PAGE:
17. Amy

    Hi – I have been traveling a lot lately on domestic flights via JetBlue. I do also travel internationally – about 1 flight a year, and do use other airlines, but fly to Boston quite a bit. Which card do you recommend for redeeming for JetBlue flights predominantly.


      @Amy – The Venture would make the most sense vs the Sapphire in your case since you’re getting a straight 2% return on your spending. Also keep an eye out for a new JetBlue specific card which is slated to launch later this year.

  18. Laura

    Hello, I’m planning my wedding and want to put all of my expenses on a credit card so that I can use those points towards our honeymoon. I’m torn between the Sapphire and the Venture because wedding expenses aren’t typically all food/travel, and the Venture sounds really user friendly while the Sapphire is geared towards “savvy” travelers who are willing to do a little more homework (what does that even mean?). But, I like the Sapphire because for our honeymoon we would likely upgrade to first class seats and want to stay in the top luxury resorts/hotels, and whichever card I open I will likely use for travel forever, and it sounds like I could even add my fiance as a user for an extra 5,000 points. I know a huge perk for the Venture card is that points never expire, is the Sapphire the same or do they have a shelf life? Also, the article says that the Venture “caps” your rewards, does Sapphire do the same? And how is the Sapphire booking tool – are they fairly user friendly, and are the prices quoted over the booking tool comparable to the prices you would see on any other travel site or tool?

    I would like someone to tell me in lamens terms – if you’re putting a lot of money down in a short time, which card is going to give me the most rewards to be used towards our luxurious international honeymoon?

    Please help!


      @Laura – Here’s the challenge.

      Getting first class tickets and luxurious hotels on a honeymoon requires some homework, learning, and planning if you don’t want to pay big bucks. You need to become a bit savvy to pull that off.

      An economy class honeymoon is pretty easy to save good $$$ on with either card.

      To help answer you question better….reach out to us using this form privately – and tell us where you’re planning to go on your honeymoon and when (it’s better if you can be flexible on dates, and maybe do the honeymoon sometime well after the wedding). That will make a big difference in which card is better since you’re planning for a very specific event.

  19. Jenny A

    HI Im very confused about which credit card to get between Capital One Venture VS Chase Sapphire Preferred. I travel a lot both domestic and international flights, pretty much almost once every 2 months. I always expedia and private agency to get the cheapest flights and agoda to book hotels. I already have Chase Freedom card using it for everything. My average spending on the credit card is around 500-900 per month. Which card is better for me?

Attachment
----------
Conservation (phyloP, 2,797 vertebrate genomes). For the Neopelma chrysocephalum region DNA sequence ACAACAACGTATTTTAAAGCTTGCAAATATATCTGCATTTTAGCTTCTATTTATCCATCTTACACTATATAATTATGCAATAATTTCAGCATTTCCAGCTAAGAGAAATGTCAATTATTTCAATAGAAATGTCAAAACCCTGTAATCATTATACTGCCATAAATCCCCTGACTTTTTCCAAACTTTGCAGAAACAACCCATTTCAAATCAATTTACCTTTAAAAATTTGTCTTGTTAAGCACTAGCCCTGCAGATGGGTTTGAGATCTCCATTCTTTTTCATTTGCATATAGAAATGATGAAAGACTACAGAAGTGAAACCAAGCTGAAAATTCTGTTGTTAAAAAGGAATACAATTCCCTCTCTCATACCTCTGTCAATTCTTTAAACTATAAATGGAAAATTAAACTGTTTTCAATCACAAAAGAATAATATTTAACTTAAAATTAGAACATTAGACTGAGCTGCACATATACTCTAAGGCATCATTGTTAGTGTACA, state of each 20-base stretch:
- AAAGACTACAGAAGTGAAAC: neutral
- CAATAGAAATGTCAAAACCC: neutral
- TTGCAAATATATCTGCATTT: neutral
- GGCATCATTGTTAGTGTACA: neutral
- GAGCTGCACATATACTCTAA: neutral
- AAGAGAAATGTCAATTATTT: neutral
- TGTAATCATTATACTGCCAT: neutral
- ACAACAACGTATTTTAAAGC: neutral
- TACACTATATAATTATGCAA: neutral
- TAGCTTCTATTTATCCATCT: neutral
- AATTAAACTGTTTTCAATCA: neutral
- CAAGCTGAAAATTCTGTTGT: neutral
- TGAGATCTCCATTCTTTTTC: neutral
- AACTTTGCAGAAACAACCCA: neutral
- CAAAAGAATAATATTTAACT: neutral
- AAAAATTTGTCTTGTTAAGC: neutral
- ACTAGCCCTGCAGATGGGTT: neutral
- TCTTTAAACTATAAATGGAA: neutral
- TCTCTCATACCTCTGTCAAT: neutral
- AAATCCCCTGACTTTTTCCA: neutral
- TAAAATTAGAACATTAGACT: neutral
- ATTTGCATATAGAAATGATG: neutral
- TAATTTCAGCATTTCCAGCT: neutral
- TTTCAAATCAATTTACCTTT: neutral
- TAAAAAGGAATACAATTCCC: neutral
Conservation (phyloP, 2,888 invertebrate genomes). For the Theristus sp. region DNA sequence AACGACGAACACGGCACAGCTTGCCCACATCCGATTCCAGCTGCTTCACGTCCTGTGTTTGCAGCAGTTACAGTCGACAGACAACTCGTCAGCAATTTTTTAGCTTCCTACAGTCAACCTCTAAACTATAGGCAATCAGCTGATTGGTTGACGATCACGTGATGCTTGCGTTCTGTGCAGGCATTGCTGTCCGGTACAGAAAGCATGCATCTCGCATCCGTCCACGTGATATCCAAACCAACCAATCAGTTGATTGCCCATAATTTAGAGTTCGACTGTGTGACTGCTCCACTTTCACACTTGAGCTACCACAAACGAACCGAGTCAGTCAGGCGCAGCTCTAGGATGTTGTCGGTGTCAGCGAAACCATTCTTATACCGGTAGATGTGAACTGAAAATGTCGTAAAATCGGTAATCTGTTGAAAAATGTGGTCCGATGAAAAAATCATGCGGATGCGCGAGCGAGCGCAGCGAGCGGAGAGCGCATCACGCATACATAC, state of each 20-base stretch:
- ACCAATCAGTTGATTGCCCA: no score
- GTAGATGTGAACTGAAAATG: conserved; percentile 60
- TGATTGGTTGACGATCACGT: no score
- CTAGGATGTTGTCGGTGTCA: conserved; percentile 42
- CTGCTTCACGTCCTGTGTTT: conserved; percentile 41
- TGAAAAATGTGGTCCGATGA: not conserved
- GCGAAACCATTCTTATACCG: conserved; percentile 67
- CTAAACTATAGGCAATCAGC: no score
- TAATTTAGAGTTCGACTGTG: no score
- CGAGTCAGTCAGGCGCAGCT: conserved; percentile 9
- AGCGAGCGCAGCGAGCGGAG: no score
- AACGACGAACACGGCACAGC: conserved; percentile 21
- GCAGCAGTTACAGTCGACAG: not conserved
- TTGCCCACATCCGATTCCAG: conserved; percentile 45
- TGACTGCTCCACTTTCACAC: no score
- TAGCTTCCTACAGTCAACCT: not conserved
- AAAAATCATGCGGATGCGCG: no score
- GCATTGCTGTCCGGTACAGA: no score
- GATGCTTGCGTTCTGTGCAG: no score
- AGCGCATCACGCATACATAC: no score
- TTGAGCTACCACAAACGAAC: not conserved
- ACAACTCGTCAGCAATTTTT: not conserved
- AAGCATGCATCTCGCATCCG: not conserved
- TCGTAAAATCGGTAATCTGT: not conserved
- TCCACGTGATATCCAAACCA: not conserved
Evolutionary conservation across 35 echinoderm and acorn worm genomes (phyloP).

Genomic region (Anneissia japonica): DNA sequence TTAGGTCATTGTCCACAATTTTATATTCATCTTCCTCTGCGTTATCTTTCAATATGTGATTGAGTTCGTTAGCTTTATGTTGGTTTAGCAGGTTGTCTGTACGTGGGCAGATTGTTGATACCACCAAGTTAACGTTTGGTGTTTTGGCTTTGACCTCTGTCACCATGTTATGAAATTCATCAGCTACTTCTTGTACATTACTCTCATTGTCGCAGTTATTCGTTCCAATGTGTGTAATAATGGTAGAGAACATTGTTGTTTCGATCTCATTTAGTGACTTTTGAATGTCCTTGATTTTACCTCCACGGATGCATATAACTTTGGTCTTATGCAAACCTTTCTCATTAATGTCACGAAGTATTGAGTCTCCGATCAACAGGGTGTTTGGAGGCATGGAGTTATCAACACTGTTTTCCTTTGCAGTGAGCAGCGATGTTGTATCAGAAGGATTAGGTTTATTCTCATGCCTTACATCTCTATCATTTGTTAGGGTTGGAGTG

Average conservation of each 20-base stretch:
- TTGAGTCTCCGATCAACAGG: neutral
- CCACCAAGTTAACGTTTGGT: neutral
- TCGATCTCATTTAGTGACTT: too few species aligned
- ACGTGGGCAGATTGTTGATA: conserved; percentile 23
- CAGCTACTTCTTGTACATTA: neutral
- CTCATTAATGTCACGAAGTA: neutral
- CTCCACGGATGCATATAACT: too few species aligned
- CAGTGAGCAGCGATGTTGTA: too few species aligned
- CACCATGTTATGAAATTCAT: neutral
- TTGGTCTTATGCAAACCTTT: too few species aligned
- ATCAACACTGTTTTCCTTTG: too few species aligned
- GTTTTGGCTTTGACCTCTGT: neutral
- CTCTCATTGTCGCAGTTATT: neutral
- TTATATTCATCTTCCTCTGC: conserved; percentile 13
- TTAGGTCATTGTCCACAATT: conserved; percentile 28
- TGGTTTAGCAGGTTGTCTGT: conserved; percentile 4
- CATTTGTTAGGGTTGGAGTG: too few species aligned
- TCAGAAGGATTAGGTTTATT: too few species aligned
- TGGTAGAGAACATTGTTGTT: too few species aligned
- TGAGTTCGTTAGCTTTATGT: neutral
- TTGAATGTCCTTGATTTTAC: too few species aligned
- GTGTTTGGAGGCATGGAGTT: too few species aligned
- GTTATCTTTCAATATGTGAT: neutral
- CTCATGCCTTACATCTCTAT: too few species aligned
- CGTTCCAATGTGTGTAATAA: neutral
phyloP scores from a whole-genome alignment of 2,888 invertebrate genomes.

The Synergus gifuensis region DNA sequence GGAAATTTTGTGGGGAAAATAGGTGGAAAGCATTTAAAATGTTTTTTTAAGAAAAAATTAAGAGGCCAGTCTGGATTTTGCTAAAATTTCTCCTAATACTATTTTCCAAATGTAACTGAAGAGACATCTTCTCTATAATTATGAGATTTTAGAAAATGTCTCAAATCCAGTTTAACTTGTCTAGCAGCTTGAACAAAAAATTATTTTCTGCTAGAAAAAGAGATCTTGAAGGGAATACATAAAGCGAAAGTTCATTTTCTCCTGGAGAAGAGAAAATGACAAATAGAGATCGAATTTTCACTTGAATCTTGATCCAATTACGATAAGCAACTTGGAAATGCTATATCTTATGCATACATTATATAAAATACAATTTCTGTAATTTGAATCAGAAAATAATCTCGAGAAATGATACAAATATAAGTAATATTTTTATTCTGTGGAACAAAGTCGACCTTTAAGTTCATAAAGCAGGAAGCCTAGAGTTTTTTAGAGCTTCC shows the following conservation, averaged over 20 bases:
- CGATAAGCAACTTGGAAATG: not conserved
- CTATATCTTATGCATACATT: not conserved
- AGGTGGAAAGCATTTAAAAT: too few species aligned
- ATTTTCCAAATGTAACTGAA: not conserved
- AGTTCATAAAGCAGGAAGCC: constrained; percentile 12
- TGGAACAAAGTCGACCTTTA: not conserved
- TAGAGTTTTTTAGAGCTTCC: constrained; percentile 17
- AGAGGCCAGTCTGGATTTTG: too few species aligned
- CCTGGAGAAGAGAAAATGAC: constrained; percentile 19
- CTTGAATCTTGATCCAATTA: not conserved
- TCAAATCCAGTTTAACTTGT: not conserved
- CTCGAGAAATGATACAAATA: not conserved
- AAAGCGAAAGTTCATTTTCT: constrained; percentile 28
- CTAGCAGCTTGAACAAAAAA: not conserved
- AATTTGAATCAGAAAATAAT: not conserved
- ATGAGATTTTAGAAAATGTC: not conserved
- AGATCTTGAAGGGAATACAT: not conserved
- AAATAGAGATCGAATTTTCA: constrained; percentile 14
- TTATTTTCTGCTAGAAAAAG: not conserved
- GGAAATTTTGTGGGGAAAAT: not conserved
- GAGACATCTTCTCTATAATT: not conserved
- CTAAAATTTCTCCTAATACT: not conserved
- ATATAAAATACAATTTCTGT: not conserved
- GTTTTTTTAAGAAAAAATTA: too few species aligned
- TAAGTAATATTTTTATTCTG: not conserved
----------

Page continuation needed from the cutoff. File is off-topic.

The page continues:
@Jenny A – If you want to be able to transfer points into real airline miles with United or Southwest – then go with the Chase Sapphire Preferred. If you just want cash you can use to get dollars off the flight purchases you make, or your Agoda purchases, then the Capital One Venture gives you an easy 2% back on everything and you should go for that.


      @Barbara – If you have a U.S. bank account, you can set up electronic payment so you can auto pay or go online and select the payment each month.

  20. Ankit


    I’m trying to figure out which among these 2 is a good card for me. Really confused! I usually take a 1200$ ticket from LAX->BOM(mumbai) once a year along with a bunch of domestic flights in a year(maybe 3). Based on that, can you recommend which could be a good card for me? Apart from that, my other expenses would be about a grand or 300/400 a month. Thanks 🙂



      @Ankit – They’re both good choices, which is why it’s hard to pick just one.

      If your LAX-BOM is typically only $1,200 then you’re probably better off with the Venture. Based on $1,300 a month in spending you’d earn 31,200 points with the Venture and at least 15,600 points with the Sapphire, more if you spend on dining and other travel. The 31,200 Venture points is enough for $312 off the price of any of your tickets.

      With the Sapphire you could transfer points to United and fly to India for 80,000 miles roundtrip, but as you can see that’s a big amount unless you have some miles banked up in your account already. Or you could use the points to pay for part of your flight and they’d get you about $165 in value a year.

  21. Fred